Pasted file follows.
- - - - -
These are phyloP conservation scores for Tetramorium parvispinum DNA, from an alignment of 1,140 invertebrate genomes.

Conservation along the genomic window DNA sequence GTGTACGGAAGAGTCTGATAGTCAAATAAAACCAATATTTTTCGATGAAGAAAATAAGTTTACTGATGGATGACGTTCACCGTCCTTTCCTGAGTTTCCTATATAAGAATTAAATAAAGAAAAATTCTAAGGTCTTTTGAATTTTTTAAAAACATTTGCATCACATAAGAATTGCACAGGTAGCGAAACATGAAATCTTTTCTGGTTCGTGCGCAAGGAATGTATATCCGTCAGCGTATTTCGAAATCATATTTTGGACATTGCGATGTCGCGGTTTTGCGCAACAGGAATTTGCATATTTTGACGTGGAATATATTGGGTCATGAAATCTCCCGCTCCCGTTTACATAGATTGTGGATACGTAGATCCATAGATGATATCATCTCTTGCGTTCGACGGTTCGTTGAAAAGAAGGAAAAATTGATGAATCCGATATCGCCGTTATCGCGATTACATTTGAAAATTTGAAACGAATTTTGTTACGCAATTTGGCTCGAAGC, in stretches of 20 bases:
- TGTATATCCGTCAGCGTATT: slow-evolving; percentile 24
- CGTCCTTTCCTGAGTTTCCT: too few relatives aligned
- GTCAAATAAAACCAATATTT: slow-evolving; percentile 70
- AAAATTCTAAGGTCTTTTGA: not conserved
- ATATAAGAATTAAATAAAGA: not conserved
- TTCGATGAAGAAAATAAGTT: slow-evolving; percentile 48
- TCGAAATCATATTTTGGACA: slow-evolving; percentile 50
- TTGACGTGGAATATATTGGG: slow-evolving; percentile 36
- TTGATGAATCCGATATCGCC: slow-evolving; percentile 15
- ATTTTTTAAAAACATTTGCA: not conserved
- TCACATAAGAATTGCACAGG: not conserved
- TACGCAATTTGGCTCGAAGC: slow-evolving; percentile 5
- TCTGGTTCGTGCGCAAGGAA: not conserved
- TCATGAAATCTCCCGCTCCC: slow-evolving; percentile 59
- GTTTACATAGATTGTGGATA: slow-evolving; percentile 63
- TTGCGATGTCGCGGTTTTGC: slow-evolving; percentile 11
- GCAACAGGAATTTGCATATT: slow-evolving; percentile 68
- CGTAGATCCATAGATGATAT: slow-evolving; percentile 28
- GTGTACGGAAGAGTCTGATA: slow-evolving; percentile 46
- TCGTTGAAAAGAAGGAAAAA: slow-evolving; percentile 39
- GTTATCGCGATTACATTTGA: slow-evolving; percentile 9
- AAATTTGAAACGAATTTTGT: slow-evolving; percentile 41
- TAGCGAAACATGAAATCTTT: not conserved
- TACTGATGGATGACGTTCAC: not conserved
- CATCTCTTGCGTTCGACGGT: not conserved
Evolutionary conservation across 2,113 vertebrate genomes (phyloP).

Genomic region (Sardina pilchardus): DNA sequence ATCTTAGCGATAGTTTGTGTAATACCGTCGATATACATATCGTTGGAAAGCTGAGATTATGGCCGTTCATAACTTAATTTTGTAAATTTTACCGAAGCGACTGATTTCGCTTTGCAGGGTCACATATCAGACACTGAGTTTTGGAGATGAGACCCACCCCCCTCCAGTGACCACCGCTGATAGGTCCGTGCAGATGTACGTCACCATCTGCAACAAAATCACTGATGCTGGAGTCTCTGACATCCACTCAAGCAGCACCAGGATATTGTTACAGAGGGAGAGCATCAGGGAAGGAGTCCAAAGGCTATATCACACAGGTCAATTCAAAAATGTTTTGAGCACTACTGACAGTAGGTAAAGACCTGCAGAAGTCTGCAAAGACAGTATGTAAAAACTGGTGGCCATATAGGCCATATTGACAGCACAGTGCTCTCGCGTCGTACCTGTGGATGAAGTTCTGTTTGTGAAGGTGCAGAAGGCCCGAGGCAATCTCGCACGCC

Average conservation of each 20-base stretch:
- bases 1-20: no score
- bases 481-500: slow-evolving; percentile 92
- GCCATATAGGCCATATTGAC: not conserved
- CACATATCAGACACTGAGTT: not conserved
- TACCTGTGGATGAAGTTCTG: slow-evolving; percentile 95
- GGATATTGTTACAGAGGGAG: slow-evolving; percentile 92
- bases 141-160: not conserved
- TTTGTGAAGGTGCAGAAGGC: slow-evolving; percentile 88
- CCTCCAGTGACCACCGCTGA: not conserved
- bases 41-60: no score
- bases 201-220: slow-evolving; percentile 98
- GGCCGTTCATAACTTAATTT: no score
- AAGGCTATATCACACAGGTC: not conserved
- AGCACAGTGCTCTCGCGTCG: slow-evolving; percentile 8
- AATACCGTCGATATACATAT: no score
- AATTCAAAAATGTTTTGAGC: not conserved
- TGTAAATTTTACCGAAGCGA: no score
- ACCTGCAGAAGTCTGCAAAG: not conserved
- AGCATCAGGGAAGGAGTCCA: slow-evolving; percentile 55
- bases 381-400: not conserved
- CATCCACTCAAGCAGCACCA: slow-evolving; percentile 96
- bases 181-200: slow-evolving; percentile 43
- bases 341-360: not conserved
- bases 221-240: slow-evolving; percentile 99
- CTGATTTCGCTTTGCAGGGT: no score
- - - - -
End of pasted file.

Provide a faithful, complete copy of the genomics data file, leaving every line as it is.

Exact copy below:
These are phyloP conservation scores for Tetramorium parvispinum DNA, from an alignment of 1,140 invertebrate genomes.

Conservation along the genomic window DNA sequence GTGTACGGAAGAGTCTGATAGTCAAATAAAACCAATATTTTTCGATGAAGAAAATAAGTTTACTGATGGATGACGTTCACCGTCCTTTCCTGAGTTTCCTATATAAGAATTAAATAAAGAAAAATTCTAAGGTCTTTTGAATTTTTTAAAAACATTTGCATCACATAAGAATTGCACAGGTAGCGAAACATGAAATCTTTTCTGGTTCGTGCGCAAGGAATGTATATCCGTCAGCGTATTTCGAAATCATATTTTGGACATTGCGATGTCGCGGTTTTGCGCAACAGGAATTTGCATATTTTGACGTGGAATATATTGGGTCATGAAATCTCCCGCTCCCGTTTACATAGATTGTGGATACGTAGATCCATAGATGATATCATCTCTTGCGTTCGACGGTTCGTTGAAAAGAAGGAAAAATTGATGAATCCGATATCGCCGTTATCGCGATTACATTTGAAAATTTGAAACGAATTTTGTTACGCAATTTGGCTCGAAGC, in stretches of 20 bases:
- TGTATATCCGTCAGCGTATT: slow-evolving; percentile 24
- CGTCCTTTCCTGAGTTTCCT: too few relatives aligned
- GTCAAATAAAACCAATATTT: slow-evolving; percentile 70
- AAAATTCTAAGGTCTTTTGA: not conserved
- ATATAAGAATTAAATAAAGA: not conserved
- TTCGATGAAGAAAATAAGTT: slow-evolving; percentile 48
- TCGAAATCATATTTTGGACA: slow-evolving; percentile 50
- TTGACGTGGAATATATTGGG: slow-evolving; percentile 36
- TTGATGAATCCGATATCGCC: slow-evolving; percentile 15
- ATTTTTTAAAAACATTTGCA: not conserved
- TCACATAAGAATTGCACAGG: not conserved
- TACGCAATTTGGCTCGAAGC: slow-evolving; percentile 5
- TCTGGTTCGTGCGCAAGGAA: not conserved
- TCATGAAATCTCCCGCTCCC: slow-evolving; percentile 59
- GTTTACATAGATTGTGGATA: slow-evolving; percentile 63
- TTGCGATGTCGCGGTTTTGC: slow-evolving; percentile 11
- GCAACAGGAATTTGCATATT: slow-evolving; percentile 68
- CGTAGATCCATAGATGATAT: slow-evolving; percentile 28
- GTGTACGGAAGAGTCTGATA: slow-evolving; percentile 46
- TCGTTGAAAAGAAGGAAAAA: slow-evolving; percentile 39
- GTTATCGCGATTACATTTGA: slow-evolving; percentile 9
- AAATTTGAAACGAATTTTGT: slow-evolving; percentile 41
- TAGCGAAACATGAAATCTTT: not conserved
- TACTGATGGATGACGTTCAC: not conserved
- CATCTCTTGCGTTCGACGGT: not conserved
Evolutionary conservation across 2,113 vertebrate genomes (phyloP).

Genomic region (Sardina pilchardus): DNA sequence ATCTTAGCGATAGTTTGTGTAATACCGTCGATATACATATCGTTGGAAAGCTGAGATTATGGCCGTTCATAACTTAATTTTGTAAATTTTACCGAAGCGACTGATTTCGCTTTGCAGGGTCACATATCAGACACTGAGTTTTGGAGATGAGACCCACCCCCCTCCAGTGACCACCGCTGATAGGTCCGTGCAGATGTACGTCACCATCTGCAACAAAATCACTGATGCTGGAGTCTCTGACATCCACTCAAGCAGCACCAGGATATTGTTACAGAGGGAGAGCATCAGGGAAGGAGTCCAAAGGCTATATCACACAGGTCAATTCAAAAATGTTTTGAGCACTACTGACAGTAGGTAAAGACCTGCAGAAGTCTGCAAAGACAGTATGTAAAAACTGGTGGCCATATAGGCCATATTGACAGCACAGTGCTCTCGCGTCGTACCTGTGGATGAAGTTCTGTTTGTGAAGGTGCAGAAGGCCCGAGGCAATCTCGCACGCC

Average conservation of each 20-base stretch:
- bases 1-20: no score
- bases 481-500: slow-evolving; percentile 92
- GCCATATAGGCCATATTGAC: not conserved
- CACATATCAGACACTGAGTT: not conserved
- TACCTGTGGATGAAGTTCTG: slow-evolving; percentile 95
- GGATATTGTTACAGAGGGAG: slow-evolving; percentile 92
- bases 141-160: not conserved
- TTTGTGAAGGTGCAGAAGGC: slow-evolving; percentile 88
- CCTCCAGTGACCACCGCTGA: not conserved
- bases 41-60: no score
- bases 201-220: slow-evolving; percentile 98
- GGCCGTTCATAACTTAATTT: no score
- AAGGCTATATCACACAGGTC: not conserved
- AGCACAGTGCTCTCGCGTCG: slow-evolving; percentile 8
- AATACCGTCGATATACATAT: no score
- AATTCAAAAATGTTTTGAGC: not conserved
- TGTAAATTTTACCGAAGCGA: no score
- ACCTGCAGAAGTCTGCAAAG: not conserved
- AGCATCAGGGAAGGAGTCCA: slow-evolving; percentile 55
- bases 381-400: not conserved
- CATCCACTCAAGCAGCACCA: slow-evolving; percentile 96
- bases 181-200: slow-evolving; percentile 43
- bases 341-360: not conserved
- bases 221-240: slow-evolving; percentile 99
- CTGATTTCGCTTTGCAGGGT: no score